Breast Reconstruction: Your Choice

The Breast Reconstruction Guidebook
Reconstruction Basics
Direct-to-Implant Reconstruction
Tissue Flaps
Hereditary Cancer
Find a DIEP, GAP or TUG Surgeon
Information for Surgeons

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Health Insurance

While many women experience smooth sailing with their requests for reconstruction, for others it an be a frustrating, time-consuming battle.

The Women's Health and Cancer Rights Act (WHCRA) is a federal law that requires group health plans to pay for the following services after mastectomy:

Breast prosthesis

Breast reconstruction

Surgery to the other breast to achieve a symmetrical appearance

Treatment for complications from mastectomy or reconstruction

Most states also have laws regarding reconstruction benefits, including those provided by individual (rather than group) health policies.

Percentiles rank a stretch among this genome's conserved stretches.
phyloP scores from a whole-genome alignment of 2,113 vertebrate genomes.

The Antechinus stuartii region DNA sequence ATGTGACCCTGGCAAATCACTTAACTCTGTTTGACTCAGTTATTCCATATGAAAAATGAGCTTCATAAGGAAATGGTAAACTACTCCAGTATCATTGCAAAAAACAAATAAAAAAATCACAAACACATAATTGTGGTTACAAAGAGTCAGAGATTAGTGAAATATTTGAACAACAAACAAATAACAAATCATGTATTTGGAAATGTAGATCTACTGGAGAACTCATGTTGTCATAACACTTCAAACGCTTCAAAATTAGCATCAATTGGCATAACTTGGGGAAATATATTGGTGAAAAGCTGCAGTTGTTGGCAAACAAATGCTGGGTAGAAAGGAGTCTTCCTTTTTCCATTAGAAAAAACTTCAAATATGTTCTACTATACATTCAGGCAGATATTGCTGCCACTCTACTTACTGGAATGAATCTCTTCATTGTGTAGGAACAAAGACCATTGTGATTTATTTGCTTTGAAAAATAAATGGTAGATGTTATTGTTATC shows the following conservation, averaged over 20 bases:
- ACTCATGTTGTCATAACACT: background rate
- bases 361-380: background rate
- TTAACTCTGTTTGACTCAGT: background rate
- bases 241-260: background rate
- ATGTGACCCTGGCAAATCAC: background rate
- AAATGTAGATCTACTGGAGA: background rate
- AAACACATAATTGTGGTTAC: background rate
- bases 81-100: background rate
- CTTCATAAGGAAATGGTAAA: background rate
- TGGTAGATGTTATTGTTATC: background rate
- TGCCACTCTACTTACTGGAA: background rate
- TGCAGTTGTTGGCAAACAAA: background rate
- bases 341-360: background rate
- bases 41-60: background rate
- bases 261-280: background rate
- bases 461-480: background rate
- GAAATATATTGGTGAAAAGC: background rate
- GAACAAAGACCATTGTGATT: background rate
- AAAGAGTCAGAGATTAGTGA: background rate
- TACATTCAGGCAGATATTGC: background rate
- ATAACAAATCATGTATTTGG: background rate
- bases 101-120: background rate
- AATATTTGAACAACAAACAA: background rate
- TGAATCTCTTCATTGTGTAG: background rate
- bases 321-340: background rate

Legal exemptions

Two particular circumstances are exempt from the WHCRA mandate. The law doesn't require insurers to pay for mastectomies, but if they do, they must also pay for reconstruction, even if your mastectomy was paid for by a previous health insurance company.

Coverage is not retroactive: if you weren't insured with your current plan before January 1999 or you had a mastectomy before that time, your insurer is not obligated to cover your reconstruction.

What's covered, what's not

If a health plan covers mastectomy and reconstruction, it must do so under its overall guidelines. You pay the same deductibles and co-payments as you do for other medical services. In other words, if your coverage normally pays 80 percent of medical services and you pay the remaining 20 percent, the same payment ratio applies to your reconstruction-related expenses.

WHCRA mandates payment for reconstruction, but how much must be paid and to whom is left up to the health plan.

Note: The information on this site is provided for educational purposes only and should not be interpreted as medical advice.
© 2003-2013 Kathy Steligo